Study: New type of swine flu has 'pandemic potential'

Many scientists say there is no evidence to indicate the&nbsp;G4 EA H1N1 strain can circulate in humans. File Photo by <a href=";utm_medium=referral&amp;utm_campaign=image&amp;utm_content=752557">Jai79</a>/Pixabay
Many scientists say there is no evidence to indicate the G4 EA H1N1 strain can circulate in humans. File Photo by Jai79/Pixabay

June 30 (UPI) -- A new type of influenza that's becoming more common in pigs is showing a greater ability to spread to humans and could become a human pandemic, Chinese researchers say.

In a study published Monday in the Proceedings of the National Academy of Sciences of the United States of America, researchers said the virus -- which has spread rapidly in pigs over the last six years -- bears similarities to the swine flu that caused a pandemic in 2009 and has "acquired increased human infectivity" among Chinese swine workers who were exposed to infected animals.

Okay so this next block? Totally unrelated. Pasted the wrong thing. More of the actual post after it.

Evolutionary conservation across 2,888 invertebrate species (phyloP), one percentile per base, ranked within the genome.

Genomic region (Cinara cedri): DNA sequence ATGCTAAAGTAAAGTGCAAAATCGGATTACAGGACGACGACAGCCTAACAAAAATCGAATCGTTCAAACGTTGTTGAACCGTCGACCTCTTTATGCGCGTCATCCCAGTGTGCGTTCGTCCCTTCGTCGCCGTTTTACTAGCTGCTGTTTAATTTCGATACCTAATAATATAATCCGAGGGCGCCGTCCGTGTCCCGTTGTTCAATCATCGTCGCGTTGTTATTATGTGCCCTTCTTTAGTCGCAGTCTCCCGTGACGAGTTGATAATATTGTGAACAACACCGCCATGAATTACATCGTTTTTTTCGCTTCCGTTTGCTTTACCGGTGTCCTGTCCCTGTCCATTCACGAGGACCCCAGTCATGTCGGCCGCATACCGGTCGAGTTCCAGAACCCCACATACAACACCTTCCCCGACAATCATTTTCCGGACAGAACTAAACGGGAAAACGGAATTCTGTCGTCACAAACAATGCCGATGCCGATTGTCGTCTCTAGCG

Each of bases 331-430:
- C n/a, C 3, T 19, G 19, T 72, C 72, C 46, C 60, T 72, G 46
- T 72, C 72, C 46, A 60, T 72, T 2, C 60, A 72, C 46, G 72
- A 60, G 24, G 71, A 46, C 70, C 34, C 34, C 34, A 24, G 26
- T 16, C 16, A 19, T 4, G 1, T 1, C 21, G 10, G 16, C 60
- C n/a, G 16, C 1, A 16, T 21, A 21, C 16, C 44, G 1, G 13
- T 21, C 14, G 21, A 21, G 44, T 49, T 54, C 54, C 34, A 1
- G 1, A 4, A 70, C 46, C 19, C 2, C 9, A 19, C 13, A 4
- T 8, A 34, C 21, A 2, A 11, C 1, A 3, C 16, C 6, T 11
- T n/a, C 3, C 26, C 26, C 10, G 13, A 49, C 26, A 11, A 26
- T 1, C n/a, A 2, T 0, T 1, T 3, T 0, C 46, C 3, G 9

The G4 EA H1N1 strain has "all the essential hallmarks of a candidate pandemic virus," they wrote.

The authors, from Shandong Agricultural University and the Chinese National Influenza Center, found that more than 10 percent of workers across 10 provinces tested positive. More than 20 percent of workers between the ages of 18 and 35 were infected.

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There is no evidence so far that the virus can spread from human to human, the study said. But the Chinese researchers said they are concerned the virus could mutate and become transmissible. They urged close monitoring of swine populations and agricultural workers.


U.S.-based experts said there is no reason for alarm.

"There's no evidence that G4 is circulating in humans, despite five years of extensive exposure," University of Washington biologist Carl Bergstrom tweeted. "That's the key context to keep in mind."

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Columbia University virologist Angela Rasmussen said the G4 virus may have pandemic "potential," but so far it doesn't appear to be any more severe than other types of influenza.

"Sure, this virus meets a lot of the basic criteria but it's not for sure going to cause a hypothetical 2020 flu pandemic, or even be a dominant strain in humans," she tweeted.

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